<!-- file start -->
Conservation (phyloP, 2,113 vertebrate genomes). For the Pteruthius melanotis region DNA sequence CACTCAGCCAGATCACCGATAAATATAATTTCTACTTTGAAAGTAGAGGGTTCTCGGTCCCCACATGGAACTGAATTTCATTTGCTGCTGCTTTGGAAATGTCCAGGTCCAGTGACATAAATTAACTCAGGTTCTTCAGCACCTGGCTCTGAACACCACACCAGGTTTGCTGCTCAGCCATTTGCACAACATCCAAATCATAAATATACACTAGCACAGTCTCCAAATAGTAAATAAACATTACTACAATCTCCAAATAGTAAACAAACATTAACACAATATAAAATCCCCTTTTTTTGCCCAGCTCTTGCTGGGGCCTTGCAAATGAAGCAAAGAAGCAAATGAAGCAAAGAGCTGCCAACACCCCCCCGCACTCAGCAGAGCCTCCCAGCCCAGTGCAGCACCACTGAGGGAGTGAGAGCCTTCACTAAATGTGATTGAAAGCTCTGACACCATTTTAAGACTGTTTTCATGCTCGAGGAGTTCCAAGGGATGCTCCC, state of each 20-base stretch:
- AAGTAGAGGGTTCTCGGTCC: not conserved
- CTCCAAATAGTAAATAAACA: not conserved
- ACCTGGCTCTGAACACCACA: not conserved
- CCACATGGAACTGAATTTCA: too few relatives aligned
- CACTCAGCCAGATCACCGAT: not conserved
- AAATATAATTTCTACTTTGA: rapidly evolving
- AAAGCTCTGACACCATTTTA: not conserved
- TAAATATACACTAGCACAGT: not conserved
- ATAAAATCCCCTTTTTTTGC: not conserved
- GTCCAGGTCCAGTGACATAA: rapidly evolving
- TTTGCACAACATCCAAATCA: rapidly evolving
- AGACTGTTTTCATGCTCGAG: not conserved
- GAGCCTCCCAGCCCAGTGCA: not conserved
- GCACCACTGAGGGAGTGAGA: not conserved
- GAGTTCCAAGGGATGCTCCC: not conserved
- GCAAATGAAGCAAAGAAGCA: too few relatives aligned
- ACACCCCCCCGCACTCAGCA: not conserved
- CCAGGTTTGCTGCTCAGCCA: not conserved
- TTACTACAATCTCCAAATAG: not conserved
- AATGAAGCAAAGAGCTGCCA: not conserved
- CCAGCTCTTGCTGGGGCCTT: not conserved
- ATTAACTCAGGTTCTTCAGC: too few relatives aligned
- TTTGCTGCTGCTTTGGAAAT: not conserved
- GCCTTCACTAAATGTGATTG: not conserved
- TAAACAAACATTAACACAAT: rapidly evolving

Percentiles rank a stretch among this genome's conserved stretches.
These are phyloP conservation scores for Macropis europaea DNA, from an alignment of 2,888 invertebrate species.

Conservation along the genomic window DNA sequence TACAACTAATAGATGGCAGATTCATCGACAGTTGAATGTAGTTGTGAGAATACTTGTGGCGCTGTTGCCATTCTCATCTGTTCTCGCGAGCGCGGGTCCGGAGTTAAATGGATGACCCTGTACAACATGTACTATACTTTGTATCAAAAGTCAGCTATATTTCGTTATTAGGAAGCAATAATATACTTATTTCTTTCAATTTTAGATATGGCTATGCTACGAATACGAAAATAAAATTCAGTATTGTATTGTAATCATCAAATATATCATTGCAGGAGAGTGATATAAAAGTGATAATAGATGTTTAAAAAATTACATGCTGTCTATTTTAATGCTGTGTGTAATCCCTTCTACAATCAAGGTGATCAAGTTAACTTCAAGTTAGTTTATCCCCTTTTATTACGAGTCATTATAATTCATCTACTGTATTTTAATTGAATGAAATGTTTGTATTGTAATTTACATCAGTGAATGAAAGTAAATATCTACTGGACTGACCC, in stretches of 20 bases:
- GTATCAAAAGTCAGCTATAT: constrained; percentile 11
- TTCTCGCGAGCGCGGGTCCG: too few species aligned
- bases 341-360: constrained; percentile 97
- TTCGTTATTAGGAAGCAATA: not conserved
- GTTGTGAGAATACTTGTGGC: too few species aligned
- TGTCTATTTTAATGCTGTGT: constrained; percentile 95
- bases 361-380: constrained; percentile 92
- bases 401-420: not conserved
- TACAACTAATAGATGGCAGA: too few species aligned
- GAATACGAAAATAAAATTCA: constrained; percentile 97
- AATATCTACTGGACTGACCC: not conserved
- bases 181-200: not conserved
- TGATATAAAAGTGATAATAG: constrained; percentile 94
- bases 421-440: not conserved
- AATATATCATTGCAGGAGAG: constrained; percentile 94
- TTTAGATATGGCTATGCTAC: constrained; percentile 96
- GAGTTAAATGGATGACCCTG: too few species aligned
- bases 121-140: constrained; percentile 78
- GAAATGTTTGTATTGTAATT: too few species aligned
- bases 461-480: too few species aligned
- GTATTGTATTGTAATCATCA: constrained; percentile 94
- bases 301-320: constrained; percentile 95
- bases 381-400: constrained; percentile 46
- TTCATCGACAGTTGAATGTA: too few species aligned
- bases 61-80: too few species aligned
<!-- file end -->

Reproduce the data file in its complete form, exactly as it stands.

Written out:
Conservation (phyloP, 2,113 vertebrate genomes). For the Pteruthius melanotis region DNA sequence CACTCAGCCAGATCACCGATAAATATAATTTCTACTTTGAAAGTAGAGGGTTCTCGGTCCCCACATGGAACTGAATTTCATTTGCTGCTGCTTTGGAAATGTCCAGGTCCAGTGACATAAATTAACTCAGGTTCTTCAGCACCTGGCTCTGAACACCACACCAGGTTTGCTGCTCAGCCATTTGCACAACATCCAAATCATAAATATACACTAGCACAGTCTCCAAATAGTAAATAAACATTACTACAATCTCCAAATAGTAAACAAACATTAACACAATATAAAATCCCCTTTTTTTGCCCAGCTCTTGCTGGGGCCTTGCAAATGAAGCAAAGAAGCAAATGAAGCAAAGAGCTGCCAACACCCCCCCGCACTCAGCAGAGCCTCCCAGCCCAGTGCAGCACCACTGAGGGAGTGAGAGCCTTCACTAAATGTGATTGAAAGCTCTGACACCATTTTAAGACTGTTTTCATGCTCGAGGAGTTCCAAGGGATGCTCCC, state of each 20-base stretch:
- AAGTAGAGGGTTCTCGGTCC: not conserved
- CTCCAAATAGTAAATAAACA: not conserved
- ACCTGGCTCTGAACACCACA: not conserved
- CCACATGGAACTGAATTTCA: too few relatives aligned
- CACTCAGCCAGATCACCGAT: not conserved
- AAATATAATTTCTACTTTGA: rapidly evolving
- AAAGCTCTGACACCATTTTA: not conserved
- TAAATATACACTAGCACAGT: not conserved
- ATAAAATCCCCTTTTTTTGC: not conserved
- GTCCAGGTCCAGTGACATAA: rapidly evolving
- TTTGCACAACATCCAAATCA: rapidly evolving
- AGACTGTTTTCATGCTCGAG: not conserved
- GAGCCTCCCAGCCCAGTGCA: not conserved
- GCACCACTGAGGGAGTGAGA: not conserved
- GAGTTCCAAGGGATGCTCCC: not conserved
- GCAAATGAAGCAAAGAAGCA: too few relatives aligned
- ACACCCCCCCGCACTCAGCA: not conserved
- CCAGGTTTGCTGCTCAGCCA: not conserved
- TTACTACAATCTCCAAATAG: not conserved
- AATGAAGCAAAGAGCTGCCA: not conserved
- CCAGCTCTTGCTGGGGCCTT: not conserved
- ATTAACTCAGGTTCTTCAGC: too few relatives aligned
- TTTGCTGCTGCTTTGGAAAT: not conserved
- GCCTTCACTAAATGTGATTG: not conserved
- TAAACAAACATTAACACAAT: rapidly evolving

Percentiles rank a stretch among this genome's conserved stretches.
These are phyloP conservation scores for Macropis europaea DNA, from an alignment of 2,888 invertebrate species.

Conservation along the genomic window DNA sequence TACAACTAATAGATGGCAGATTCATCGACAGTTGAATGTAGTTGTGAGAATACTTGTGGCGCTGTTGCCATTCTCATCTGTTCTCGCGAGCGCGGGTCCGGAGTTAAATGGATGACCCTGTACAACATGTACTATACTTTGTATCAAAAGTCAGCTATATTTCGTTATTAGGAAGCAATAATATACTTATTTCTTTCAATTTTAGATATGGCTATGCTACGAATACGAAAATAAAATTCAGTATTGTATTGTAATCATCAAATATATCATTGCAGGAGAGTGATATAAAAGTGATAATAGATGTTTAAAAAATTACATGCTGTCTATTTTAATGCTGTGTGTAATCCCTTCTACAATCAAGGTGATCAAGTTAACTTCAAGTTAGTTTATCCCCTTTTATTACGAGTCATTATAATTCATCTACTGTATTTTAATTGAATGAAATGTTTGTATTGTAATTTACATCAGTGAATGAAAGTAAATATCTACTGGACTGACCC, in stretches of 20 bases:
- GTATCAAAAGTCAGCTATAT: constrained; percentile 11
- TTCTCGCGAGCGCGGGTCCG: too few species aligned
- bases 341-360: constrained; percentile 97
- TTCGTTATTAGGAAGCAATA: not conserved
- GTTGTGAGAATACTTGTGGC: too few species aligned
- TGTCTATTTTAATGCTGTGT: constrained; percentile 95
- bases 361-380: constrained; percentile 92
- bases 401-420: not conserved
- TACAACTAATAGATGGCAGA: too few species aligned
- GAATACGAAAATAAAATTCA: constrained; percentile 97
- AATATCTACTGGACTGACCC: not conserved
- bases 181-200: not conserved
- TGATATAAAAGTGATAATAG: constrained; percentile 94
- bases 421-440: not conserved
- AATATATCATTGCAGGAGAG: constrained; percentile 94
- TTTAGATATGGCTATGCTAC: constrained; percentile 96
- GAGTTAAATGGATGACCCTG: too few species aligned
- bases 121-140: constrained; percentile 78
- GAAATGTTTGTATTGTAATT: too few species aligned
- bases 461-480: too few species aligned
- GTATTGTATTGTAATCATCA: constrained; percentile 94
- bases 301-320: constrained; percentile 95
- bases 381-400: constrained; percentile 46
- TTCATCGACAGTTGAATGTA: too few species aligned
- bases 61-80: too few species aligned